They also reported on changes observed after medicating on CBD such as seizure frequency and intensity, effect  on sleep, need for and dosage of supplemental anti-seizure medications, and quality of life. A total of 28 patients responded to the questionnaire.

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Promising Results for CBD Use in Epilepsy

The median intake for CBD was 12.0 mg/kg/day. Nine patients experienced some adverse effects, but they were mild and did not lead to discontinuation of the CBD treatment. Fifteen patients (over 50%) experienced a decrease in the frequency of seizures while two became seizure-free while taking CBD. No correlation was observed between the diagnosis or  type of seizure and the efficacy of the CBD treatment. The researchers hence concluded that:

According to researchers, “CBD may be an effective option for Asian patients with refractory epilepsy, regardless of diagnosis or seizure type.”

Here are a few things to note about intractable epilepsy and using CBD as a cure.

What Is Intractable Epilepsy?

Epilepsy is a disorder of the brain that is associated with frequent  seizures that occur when clusters of damaged neurons (brain cells) fire abnormal electric signals. This usually results in strong and uncontrollable muscle spasms that may result in loss of consciousness. Epileptic seizures are usually treated using antiepileptic drugs that  include sodium valproate, lamotrigine, and carbamazepine among others.

RELATED: Whole Plant Medicinal Cannabis Could Be More Effective Than CBD In Epilepsy Treatment

Unfortunately, these medications cause serious side effects when they are used for prolonged durations. As may be required of epilepsy patients. About 20% of epilepsies fail to respond to anti epilepsy medications and are hence referred to as refractory or intractable forms.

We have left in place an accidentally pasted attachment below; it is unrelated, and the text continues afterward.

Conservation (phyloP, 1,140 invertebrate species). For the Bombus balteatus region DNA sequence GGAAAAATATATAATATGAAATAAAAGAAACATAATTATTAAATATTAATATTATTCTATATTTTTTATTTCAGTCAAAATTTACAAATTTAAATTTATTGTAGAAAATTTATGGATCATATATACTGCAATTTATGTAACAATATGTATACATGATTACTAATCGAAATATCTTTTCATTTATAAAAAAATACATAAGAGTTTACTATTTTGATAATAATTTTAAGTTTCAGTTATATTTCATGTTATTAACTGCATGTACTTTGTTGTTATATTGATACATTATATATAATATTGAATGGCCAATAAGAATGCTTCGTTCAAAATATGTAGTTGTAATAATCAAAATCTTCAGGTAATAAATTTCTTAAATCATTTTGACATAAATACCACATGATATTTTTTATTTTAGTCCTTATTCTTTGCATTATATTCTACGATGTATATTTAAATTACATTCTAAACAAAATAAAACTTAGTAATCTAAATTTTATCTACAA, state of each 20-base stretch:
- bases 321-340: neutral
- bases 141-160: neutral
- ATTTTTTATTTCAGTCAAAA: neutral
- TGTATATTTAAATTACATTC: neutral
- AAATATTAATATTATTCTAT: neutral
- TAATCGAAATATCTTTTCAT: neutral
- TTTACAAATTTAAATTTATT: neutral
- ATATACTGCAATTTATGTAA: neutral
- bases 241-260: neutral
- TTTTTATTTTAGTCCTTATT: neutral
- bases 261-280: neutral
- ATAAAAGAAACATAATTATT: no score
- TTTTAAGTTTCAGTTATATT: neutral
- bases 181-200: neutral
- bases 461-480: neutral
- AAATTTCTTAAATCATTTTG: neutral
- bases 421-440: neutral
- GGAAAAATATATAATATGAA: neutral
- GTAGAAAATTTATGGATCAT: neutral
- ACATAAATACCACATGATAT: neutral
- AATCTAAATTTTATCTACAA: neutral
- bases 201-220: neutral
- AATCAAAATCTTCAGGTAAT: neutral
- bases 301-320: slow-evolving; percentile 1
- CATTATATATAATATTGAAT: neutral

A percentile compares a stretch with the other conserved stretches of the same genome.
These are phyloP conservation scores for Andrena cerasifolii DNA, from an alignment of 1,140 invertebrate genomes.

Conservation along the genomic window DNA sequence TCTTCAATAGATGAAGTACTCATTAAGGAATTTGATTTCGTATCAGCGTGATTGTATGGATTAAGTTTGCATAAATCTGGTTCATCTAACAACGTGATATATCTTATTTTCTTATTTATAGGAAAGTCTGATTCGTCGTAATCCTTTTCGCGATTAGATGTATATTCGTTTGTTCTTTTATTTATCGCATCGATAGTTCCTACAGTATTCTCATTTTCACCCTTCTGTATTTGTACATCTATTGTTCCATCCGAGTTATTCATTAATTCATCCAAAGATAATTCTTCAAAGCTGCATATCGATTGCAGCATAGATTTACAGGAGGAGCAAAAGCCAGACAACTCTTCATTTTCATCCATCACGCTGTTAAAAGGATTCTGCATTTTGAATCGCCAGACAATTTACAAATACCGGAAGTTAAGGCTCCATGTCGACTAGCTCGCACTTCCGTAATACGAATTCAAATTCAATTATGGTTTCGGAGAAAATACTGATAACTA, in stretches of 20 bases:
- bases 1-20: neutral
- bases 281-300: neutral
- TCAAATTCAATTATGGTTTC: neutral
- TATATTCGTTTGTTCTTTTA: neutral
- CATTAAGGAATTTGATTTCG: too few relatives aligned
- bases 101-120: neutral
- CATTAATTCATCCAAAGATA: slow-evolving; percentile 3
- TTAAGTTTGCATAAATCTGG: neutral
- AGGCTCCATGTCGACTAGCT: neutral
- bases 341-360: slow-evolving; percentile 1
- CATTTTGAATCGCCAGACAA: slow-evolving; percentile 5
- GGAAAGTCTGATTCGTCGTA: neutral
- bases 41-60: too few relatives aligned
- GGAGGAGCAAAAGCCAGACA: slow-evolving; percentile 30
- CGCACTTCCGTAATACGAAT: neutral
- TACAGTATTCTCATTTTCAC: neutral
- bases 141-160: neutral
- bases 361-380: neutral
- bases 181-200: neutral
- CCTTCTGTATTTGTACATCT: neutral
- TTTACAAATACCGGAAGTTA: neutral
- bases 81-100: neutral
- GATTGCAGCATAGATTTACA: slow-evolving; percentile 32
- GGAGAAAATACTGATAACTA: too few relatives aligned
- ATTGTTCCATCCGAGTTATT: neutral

FDA Approves Epidiolex

In 2018, a drug known as Epidiolex was approved by the food and drug administration (FDA) to treat severe forms of drug-resistant epilepsy, specifically Dravet syndrome and Lennox Gastaut syndrome. This drug was created and patented by GW Pharmaceuticals and has been approved for the treatment of Lennox-Gastaut syndrome, Dravet’s syndrome, and seizures related to tuberous sclerosis complex.

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CBD for Lennox-Gastaut syndrome

Lennox-Gastaut is a severe form of epilepsy that usually affects less than 5% of children. Some children suffering from this form of epilepsy experience up to 300 seizures in a day. Clinical trials have demonstrated the safety and efficacy of CBD in Lennox-Gastaut where drop seizures were reduced by 48%-71% while  total seizures were reduced by 48%-68%.

CBD for Dravet Syndrome

Dravets syndrome is a very rare type of intractable epilepsy that has been linked to a genetic mutation (SCN1A mutation). A 2017 trial demonstrated the suitability of CBD in managing  Dravet’s syndrome seizure attacks.

Does CBD for Seizures Cause Any Side Effects?

A majority of people, including children, are able to tolerate CBD quite well. When side effects are observed they are usually mild and do not necessitate discontinuation of CBD treatment. These include:

  • GI symptoms
  • Drowsiness
  • Diarrhea
  • Fatigue
  • Low appetite
  • Low blood pressure

RELATED: Asian Americans Embracing Marijuana Legalization Despite Cultural Hurdles

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What Is the Right Dosage of CBD for Epilepsy?

From clinical studies, it appears that a dosage of 5-6mg/kg/day is effective at managing severe seizure disorders in children. A physician may, however, choose to adjust the dosage accordingly, depending on the patient’s physiological characteristics, severity of the  seizures, and response to  treatment. The recommended Epidiolex dosage is 5mg/kg/day or 2.5mg/kg administered twice daily.

Does CBD Interact With Epilepsy Medications?

Yes, CBD interacts with some epilepsy medications including sodium valproate and clobazam. Before you start medicating on CBD, it is advisable to consult your pharmacist and let them advise you on a route that’s most suitable for you.

This article originally appeared on MyCannabis.com and has been reposted with permission.



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Decarboxylation – What Does it Mean?

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Decarboxylation is the process of removing carbon dioxide from carboxylic acids by heating them. When you smoke cannabis, you’re heating up the THC and other cannabinoids in this plant so that they can be absorbed into your bloodstream. This process causes decarboxylation to occur naturally, but if you want to maximize what’s delivered through inhalation, it’s best to do it yourself by gently heating your cannabis before smoking or vaporizing it.